No matter how many times I see Jame Cameron’s movie “Titanic,” I am always uneasy each time I watch that ship slowly submerge, violently break apart, and then disappear to the dark depths. The fear, the panic, the finality…with each viewing, it’s unnerving.
Not long ago, I counseled 6 people who were either divorcing or headed towards divorce. And this was over the course of just two days! It was like watching the Titanic sink over and over again as I watched these marriages slowly submerge, violently break apart, and begin to disappear into the dark depths.
I’m not trying to be melodramatic here, but each time a marriage ends in divorce it’s a tragedy of Titanic proportion. And the similarities are unsettling.
The Titanic was believed to be different than any other ship because it was reported to be unsinkable.
In every premarital counseling session I’ve ever done, as well as every wedding ceremony I’ve ever officiated, the couple before me believes they are different from other couples. They are convinced in their heart of hearts that their relationship is different and impervious to sinking.
But every marriage will encounter “icebergs” that will threaten even the thickest of marital hulls. And assuming that your marriage is exempt puts you even more at risk.
NOT TAKING PROPER PRECAUTIONS.
The company that designed and owned the Titanic was so sure of its superiority that they failed to take proper precautions. For example, they cut back on the number of lifeboats needed, and when they were in dangerous waters, they were over-confident, increasing their speed and dropping their guard.
Too many married couples are too sure of themselves. They are over-confident in that they fail to bring enough people into their lives who could serve as lifeboats in times of need. And they are so busy that they fail to slow down when they’re in difficult and dangerous waters. They just assume they can power through.
A LAST MINUTE PANIC AND SCRAMBLE.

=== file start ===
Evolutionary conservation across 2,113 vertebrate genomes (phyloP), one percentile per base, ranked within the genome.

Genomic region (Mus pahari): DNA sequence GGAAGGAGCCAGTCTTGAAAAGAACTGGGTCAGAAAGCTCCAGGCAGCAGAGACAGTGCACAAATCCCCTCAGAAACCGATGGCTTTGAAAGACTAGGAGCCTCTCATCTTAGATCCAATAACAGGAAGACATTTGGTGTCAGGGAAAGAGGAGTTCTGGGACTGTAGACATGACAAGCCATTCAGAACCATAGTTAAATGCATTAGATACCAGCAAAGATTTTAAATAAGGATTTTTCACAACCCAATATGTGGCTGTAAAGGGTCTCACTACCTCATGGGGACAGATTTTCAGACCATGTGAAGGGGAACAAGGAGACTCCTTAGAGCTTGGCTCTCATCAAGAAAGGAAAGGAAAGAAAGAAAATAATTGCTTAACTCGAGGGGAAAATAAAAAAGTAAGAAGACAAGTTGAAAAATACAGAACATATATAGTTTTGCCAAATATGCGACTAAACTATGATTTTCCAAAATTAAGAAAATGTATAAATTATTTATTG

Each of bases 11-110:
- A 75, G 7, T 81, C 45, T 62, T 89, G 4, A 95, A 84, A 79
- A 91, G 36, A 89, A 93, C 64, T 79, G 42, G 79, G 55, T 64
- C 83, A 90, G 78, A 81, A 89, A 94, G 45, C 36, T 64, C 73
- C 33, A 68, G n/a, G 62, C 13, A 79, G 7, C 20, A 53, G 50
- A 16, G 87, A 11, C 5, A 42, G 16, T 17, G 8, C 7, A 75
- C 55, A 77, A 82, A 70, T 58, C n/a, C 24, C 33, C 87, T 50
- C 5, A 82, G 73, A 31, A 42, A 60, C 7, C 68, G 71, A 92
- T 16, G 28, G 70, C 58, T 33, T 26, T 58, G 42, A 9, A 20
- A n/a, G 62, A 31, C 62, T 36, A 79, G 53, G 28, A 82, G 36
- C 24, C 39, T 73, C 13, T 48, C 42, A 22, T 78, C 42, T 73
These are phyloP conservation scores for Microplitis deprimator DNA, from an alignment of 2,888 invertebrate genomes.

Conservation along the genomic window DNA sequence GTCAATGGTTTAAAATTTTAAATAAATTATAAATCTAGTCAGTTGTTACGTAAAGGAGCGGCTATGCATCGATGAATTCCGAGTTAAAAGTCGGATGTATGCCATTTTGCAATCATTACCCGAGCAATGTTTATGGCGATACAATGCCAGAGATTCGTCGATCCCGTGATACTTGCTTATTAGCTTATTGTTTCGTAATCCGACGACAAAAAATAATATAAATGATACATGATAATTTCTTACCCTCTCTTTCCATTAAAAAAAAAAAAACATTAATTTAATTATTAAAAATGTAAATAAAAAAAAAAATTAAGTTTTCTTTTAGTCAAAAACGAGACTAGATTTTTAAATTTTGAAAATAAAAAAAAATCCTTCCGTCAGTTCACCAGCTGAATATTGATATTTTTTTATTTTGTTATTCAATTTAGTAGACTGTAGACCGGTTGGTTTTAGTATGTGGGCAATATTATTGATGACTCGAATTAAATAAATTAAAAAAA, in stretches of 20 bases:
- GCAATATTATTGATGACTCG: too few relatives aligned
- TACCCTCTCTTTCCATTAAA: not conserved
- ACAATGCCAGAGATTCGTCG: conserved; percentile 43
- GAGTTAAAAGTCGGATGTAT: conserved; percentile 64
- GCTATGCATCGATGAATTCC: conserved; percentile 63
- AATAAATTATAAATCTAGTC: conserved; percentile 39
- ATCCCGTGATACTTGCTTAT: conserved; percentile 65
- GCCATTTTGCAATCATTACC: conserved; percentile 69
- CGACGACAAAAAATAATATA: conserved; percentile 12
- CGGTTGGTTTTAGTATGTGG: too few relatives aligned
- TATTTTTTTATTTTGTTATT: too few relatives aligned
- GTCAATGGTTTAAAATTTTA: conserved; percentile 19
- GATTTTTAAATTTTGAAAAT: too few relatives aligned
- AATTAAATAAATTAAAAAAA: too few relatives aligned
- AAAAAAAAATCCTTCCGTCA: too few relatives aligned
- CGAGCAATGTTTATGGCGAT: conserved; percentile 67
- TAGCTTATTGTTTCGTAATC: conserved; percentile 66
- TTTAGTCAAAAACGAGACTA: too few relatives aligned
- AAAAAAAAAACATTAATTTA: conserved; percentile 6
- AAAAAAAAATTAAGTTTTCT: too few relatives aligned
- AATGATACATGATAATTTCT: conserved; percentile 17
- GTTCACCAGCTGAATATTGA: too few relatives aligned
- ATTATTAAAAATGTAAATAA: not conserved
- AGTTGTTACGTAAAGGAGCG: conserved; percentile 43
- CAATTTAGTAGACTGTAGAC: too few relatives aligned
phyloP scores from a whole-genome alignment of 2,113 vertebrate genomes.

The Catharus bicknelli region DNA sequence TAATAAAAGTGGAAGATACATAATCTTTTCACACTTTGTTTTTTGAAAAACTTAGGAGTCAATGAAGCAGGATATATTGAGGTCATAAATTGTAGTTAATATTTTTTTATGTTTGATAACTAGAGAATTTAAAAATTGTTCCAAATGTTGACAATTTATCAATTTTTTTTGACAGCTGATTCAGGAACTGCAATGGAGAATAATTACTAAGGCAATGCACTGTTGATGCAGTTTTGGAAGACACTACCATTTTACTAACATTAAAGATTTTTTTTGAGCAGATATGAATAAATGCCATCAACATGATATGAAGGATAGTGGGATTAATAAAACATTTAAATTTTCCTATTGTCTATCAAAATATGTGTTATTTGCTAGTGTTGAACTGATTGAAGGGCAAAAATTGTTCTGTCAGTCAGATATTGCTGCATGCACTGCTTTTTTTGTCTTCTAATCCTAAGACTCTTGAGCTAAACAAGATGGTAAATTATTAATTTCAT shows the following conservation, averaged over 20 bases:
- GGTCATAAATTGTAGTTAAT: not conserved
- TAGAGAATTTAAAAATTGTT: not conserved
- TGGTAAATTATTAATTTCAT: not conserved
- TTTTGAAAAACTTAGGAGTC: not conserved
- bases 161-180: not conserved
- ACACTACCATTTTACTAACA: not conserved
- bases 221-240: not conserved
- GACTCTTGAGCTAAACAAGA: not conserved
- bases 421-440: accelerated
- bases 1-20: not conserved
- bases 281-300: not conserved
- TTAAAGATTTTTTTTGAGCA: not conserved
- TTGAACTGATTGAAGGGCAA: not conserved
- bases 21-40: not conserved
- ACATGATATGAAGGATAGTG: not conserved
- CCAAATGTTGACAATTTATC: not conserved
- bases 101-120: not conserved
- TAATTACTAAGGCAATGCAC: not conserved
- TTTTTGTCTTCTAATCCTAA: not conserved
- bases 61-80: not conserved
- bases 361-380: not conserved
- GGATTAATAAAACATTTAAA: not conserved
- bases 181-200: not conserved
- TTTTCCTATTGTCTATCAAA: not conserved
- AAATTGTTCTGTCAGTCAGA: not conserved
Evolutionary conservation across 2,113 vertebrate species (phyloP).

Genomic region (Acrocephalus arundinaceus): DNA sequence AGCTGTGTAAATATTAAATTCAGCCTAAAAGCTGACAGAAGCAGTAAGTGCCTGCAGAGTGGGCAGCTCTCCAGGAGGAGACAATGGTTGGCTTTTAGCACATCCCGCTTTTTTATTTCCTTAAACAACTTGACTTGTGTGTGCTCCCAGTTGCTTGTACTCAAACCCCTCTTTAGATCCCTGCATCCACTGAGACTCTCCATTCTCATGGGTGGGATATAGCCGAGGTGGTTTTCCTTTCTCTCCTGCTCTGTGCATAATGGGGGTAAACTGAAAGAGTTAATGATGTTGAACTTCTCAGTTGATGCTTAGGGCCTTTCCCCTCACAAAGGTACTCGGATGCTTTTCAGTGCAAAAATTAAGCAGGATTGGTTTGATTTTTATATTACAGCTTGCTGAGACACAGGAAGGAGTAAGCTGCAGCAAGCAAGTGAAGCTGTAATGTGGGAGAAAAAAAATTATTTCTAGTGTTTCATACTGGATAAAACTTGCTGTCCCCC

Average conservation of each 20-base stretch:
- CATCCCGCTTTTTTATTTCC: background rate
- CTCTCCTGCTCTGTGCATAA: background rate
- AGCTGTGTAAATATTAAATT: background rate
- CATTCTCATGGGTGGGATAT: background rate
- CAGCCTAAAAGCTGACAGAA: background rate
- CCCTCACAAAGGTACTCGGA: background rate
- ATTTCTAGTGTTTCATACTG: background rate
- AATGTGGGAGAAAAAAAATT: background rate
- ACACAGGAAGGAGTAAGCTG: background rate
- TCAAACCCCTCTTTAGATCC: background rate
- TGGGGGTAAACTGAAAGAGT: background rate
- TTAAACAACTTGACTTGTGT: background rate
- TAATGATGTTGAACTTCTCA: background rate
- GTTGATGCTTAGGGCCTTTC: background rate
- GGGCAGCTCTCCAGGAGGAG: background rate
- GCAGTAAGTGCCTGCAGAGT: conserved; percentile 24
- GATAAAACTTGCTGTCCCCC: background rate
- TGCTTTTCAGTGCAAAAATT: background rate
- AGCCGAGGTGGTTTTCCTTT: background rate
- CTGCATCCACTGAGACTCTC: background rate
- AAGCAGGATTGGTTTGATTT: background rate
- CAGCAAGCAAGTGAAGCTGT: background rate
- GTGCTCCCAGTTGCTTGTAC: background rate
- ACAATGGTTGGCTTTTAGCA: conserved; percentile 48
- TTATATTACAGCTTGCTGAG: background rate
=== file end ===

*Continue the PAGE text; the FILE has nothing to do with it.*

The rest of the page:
When the Titanic hit the iceberg, they were unprepared and ill-equipped. They fell into an every-man-for-himself panic. They even ignored innocent lives by not filling the lifeboats to the capacity to save as many as they could.
The icebergs that threaten a marriage are many: financial icebergs, infidelity icebergs, relational icebergs, parenting icebergs, as well as others. Too many couples are unprepared and ill-equipped for the icebergs. So when they strike one, they fall into panicking, scrambling, blaming, and an every-man/woman-for-themselves mentality.
There are two images from Cameron’s “Titanic” that haunt me. The first is when the camera seamlessly morphs from Titanic’s polished decks gleaming in the sunlight to its ghostly, rusted wreckage strewn across the bottom of the dark ocean floor. And the second image that haunts me is the image of all the victims strewn across the surface of the Atlantic.
The results of divorce are similar. What once was a polished and shiny new marriage morphs into unsalvageable wreckage. And those who were once joyful passengers on this marriage voyage became victims of the tragedy.
Let me say this…I’m not trying to depress anyone, nor am I trying to heap guilt upon anyone who has been through a divorce. If this post has done either of those things, I sincerely apologize. Maybe it’s me processing a tough week of sinking marriages and sad wreckage.
But almost always, divorce – like the sinking of the Titanic – is a preventable tragedy. Yes, there are a percentage of marriages where abuses, abandonment, and adultery may doom a marriage to divorce…even if one spouse doesn’t want it. But those percentages are small in comparison to the overall divorce rate.
SO, WHAT CAN WE DO?
Just as shipbuilders and captains learned from the sinking of the Titanic, we need to learn from the marriages that are sinking around us.
- Don’t be arrogant or over-confident. No matter how strongly you love one another…no matter how long you’ve been married…divorce can happen to you. There are many “icebergs” out there that can and will threaten your marriage. Assuming that your marriage will be exempt puts you even more at risk. Be in love, but be realistic.
- Take proper precautions. When you know there are “icebergs” out there that will threaten your marriage, then take precautions ahead of time.
- Establish regular date nights for just you and your spouse, and fiercely protect them.
- Create a financial plan that will secure your present and your future.
- Give as much attention to romance and sex as you do to paying bills and raising kids.
- Fix any problems you may have in communication and conflict resolution.
- Make sure your expectations are realistic.
- Don’t panic and scramble. If your marriage hits an “iceberg,” don’t panic and scramble. As a couple, turn to the lifeboats that are available to you: parents, friends, counselors, pastors, your church, etc. And don’t forget the other potential casualties around you. As a couple, gather up and protect the kids, family, and friends involved and keep them as safe as possible.
TO SUM IT UP…
I don’t mean to be all gloom and doom. Nor am I trying to scare you. But I want your marriage to safely navigate the sometimes difficult waters of life so that the two of you arrive at your destination together and intact.
So let me sum things up this way: Love each other like it was your last day together, and then your days together will last.